Masala Chai: Spiced Indian Tea

31 May

My initiation into the kitchen was with tea-making – chai is all I knew how to prepare for many long years.

Chai is Hindi for tea, a word unknown no longer outside the Hindi-speaking diaspora – it’s usual for people to say "tea" when they mean Western-style tea, and "chai" when they’re talking about Indian-style tea.

As an ardent tea lover, I am especially excited to share this recipe with you. I hope you enjoy this aromatic tea made the Indian way as much as I do.

Indian masala chai is best made with Assam tea, of a specific type called "mamri" which is used loose (not in tea bags). Mamri tea has granules rather than leaves and is cheaper than leaf tea.

Oddly, nowadays in India it is rather unfashionable to have Indian-style tea. You’ll get it at dhabas or roadside eateries, not at high-end restaurants. Which reminds me of a visit to a salon in Delhi. The pedicurist offered me tea and when I said yes please, asked “Customer tea or staff tea?”. It turned out that customers at this salon were served western-style tea, and the staff were served Indian chai!

You Need:

(for two cups of tea)

  • Water – 1 + 1/4 cup
  • Milk – 1 cup
  • Assam tea (granules if available) – 2 heaped teaspoons
  • Sugar – to taste (I take 1 teaspoon per cup)
  • Ginger – 1/2 inch piece
  • Green Cardamom – 1

How To Make Masala Chai:

Put the milk and water in a pan. Bring it to a boil. Peel and crush the ginger and cardamom seeds, add them to the boiling water and milk mix. Lower the heat and simmer for two minutes.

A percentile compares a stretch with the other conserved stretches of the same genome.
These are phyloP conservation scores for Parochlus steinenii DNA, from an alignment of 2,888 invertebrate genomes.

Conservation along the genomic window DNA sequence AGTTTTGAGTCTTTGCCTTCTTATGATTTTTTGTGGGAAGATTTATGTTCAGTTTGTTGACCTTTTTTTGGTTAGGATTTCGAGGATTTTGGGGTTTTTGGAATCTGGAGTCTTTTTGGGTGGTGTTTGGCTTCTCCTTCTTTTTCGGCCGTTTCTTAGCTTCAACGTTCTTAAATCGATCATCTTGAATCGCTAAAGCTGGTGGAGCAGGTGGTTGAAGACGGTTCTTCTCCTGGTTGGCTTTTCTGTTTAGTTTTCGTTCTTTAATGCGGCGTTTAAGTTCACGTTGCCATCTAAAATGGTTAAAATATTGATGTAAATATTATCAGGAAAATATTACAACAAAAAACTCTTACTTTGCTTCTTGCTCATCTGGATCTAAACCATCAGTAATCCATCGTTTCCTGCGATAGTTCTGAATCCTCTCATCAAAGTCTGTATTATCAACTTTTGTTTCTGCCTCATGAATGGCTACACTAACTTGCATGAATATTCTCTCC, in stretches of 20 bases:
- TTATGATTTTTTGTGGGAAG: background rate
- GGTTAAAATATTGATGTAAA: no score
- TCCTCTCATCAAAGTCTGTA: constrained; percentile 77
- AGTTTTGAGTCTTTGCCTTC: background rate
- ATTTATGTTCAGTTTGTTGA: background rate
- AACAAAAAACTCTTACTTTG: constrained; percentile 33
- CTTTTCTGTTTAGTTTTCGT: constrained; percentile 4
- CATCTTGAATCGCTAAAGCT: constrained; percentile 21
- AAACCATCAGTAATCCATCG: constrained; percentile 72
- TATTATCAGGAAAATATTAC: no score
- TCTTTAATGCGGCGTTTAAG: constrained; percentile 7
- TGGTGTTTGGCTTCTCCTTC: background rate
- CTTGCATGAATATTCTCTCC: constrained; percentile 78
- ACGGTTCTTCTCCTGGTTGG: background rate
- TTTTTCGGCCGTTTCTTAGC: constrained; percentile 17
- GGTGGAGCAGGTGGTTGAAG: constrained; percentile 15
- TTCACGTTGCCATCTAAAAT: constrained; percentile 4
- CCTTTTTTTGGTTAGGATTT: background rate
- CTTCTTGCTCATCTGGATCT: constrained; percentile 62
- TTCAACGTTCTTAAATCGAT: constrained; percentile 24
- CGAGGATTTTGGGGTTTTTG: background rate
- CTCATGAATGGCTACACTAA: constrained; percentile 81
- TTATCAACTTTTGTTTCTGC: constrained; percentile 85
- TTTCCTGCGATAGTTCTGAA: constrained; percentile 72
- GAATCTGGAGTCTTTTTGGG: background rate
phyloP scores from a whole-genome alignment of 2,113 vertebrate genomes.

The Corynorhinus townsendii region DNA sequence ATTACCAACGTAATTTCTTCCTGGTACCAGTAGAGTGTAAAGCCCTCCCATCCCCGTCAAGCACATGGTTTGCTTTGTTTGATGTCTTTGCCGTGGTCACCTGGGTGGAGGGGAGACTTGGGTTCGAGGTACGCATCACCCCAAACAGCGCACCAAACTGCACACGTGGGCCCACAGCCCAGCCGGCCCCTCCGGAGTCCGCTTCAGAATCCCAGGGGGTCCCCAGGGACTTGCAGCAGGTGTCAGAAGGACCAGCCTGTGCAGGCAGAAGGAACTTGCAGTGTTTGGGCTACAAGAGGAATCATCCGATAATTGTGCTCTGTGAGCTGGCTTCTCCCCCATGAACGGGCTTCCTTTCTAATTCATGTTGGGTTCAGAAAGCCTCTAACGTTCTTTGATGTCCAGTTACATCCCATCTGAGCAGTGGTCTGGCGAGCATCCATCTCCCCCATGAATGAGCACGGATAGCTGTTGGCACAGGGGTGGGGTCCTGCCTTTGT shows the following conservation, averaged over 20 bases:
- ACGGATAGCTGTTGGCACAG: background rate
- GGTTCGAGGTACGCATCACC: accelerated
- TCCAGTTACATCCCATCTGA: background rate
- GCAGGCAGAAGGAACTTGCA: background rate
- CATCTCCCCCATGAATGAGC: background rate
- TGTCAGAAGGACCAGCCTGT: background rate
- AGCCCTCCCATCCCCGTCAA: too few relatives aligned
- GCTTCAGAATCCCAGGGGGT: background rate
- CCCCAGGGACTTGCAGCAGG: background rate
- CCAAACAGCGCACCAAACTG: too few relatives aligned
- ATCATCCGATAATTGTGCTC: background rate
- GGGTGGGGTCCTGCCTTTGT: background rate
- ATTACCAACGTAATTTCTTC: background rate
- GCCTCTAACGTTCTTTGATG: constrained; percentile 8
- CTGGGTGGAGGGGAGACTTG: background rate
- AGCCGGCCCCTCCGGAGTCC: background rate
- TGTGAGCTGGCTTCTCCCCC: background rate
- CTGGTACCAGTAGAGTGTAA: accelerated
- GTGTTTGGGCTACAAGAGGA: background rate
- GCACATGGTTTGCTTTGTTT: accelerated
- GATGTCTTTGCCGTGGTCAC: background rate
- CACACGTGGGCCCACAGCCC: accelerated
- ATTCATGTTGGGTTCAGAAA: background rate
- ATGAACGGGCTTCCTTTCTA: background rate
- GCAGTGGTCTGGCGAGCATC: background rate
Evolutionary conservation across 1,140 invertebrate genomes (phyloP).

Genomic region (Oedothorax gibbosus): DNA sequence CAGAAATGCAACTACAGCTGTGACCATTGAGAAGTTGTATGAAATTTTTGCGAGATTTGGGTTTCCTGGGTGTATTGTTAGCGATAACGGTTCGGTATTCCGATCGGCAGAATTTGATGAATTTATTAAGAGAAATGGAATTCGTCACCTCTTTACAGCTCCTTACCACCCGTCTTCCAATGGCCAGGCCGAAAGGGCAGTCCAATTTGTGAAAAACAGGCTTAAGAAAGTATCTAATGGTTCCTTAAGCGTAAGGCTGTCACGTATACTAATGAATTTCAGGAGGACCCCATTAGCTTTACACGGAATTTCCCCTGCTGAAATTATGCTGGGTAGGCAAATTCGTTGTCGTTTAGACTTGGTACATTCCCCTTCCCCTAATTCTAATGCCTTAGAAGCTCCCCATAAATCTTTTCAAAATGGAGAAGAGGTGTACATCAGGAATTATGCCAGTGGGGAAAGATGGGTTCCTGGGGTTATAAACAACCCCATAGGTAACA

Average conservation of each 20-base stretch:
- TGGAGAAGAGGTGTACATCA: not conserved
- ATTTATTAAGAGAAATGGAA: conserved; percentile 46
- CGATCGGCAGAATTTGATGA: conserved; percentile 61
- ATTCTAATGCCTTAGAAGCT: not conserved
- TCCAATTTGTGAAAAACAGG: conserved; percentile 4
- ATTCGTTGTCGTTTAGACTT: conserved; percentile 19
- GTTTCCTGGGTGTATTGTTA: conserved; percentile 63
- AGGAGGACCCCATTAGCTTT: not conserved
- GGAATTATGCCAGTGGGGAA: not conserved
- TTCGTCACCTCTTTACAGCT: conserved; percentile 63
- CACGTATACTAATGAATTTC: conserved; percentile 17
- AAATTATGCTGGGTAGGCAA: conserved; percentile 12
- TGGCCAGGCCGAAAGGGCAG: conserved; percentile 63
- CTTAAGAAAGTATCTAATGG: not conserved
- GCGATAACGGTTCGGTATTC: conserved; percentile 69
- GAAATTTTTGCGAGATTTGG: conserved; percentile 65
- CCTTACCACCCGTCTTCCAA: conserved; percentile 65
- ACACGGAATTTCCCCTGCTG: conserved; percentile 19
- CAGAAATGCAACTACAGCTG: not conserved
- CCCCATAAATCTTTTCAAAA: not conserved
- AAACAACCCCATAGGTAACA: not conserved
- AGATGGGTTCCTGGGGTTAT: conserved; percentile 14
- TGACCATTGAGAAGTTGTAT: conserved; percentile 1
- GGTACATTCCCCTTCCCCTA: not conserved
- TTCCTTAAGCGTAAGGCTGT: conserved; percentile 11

Add to the pan the tea granules and sugar. Stir and simmer on low flame for 5-7 minutes, till the tea turns a beautiful brown and gives off a delicious spicy whiff. The extra 1/4th cup of water should evaporate by this time leaving the volume just right to fill two cups.

Strain and serve immediately with spicy snacks like samosas or bhakarwadi for the evening…

Ginger Tea

…or alongside your breakfast bowl in the morning:

Indian Chai with Sabziwale Rajma and Bananas

In the pic above: masala chai to kickstart the day with sabziwale rajma.

Notes:

  • You can add more spices according to taste – cloves, fennel seeds, pepper corns.
  • The duration of boiling may vary according to the type of tea. You’ll know if the tea is weak or strong from the color and smell. Adjust the timing accordingly.
  • If the milk is not fresh, add other spices early but add ginger towards the end. Fresh ginger can sometimes cause old milk to curdle.

2 Responses to “Masala Chai: Spiced Indian Tea”

  1. Ruth October 10, 2013 at 4:54 PM #

    Hi! i clicked over after reading your easy peasy curried peas post. (which i’m defnitely gonna try!)

    I’d like to know if theres a reason why you boil the milk and water with the spices first, then add the tea into the mixture.
    would there be a test difference if i boil the tea with spices first, then add milk later?
    (sorry if this sounds like a silly question!)

    • S October 10, 2013 at 9:32 PM #

      Hi Ruth! I feel that by adding the spices first, the flavors of the spices come out stronger. It may be a minor difference, but even so. :-)

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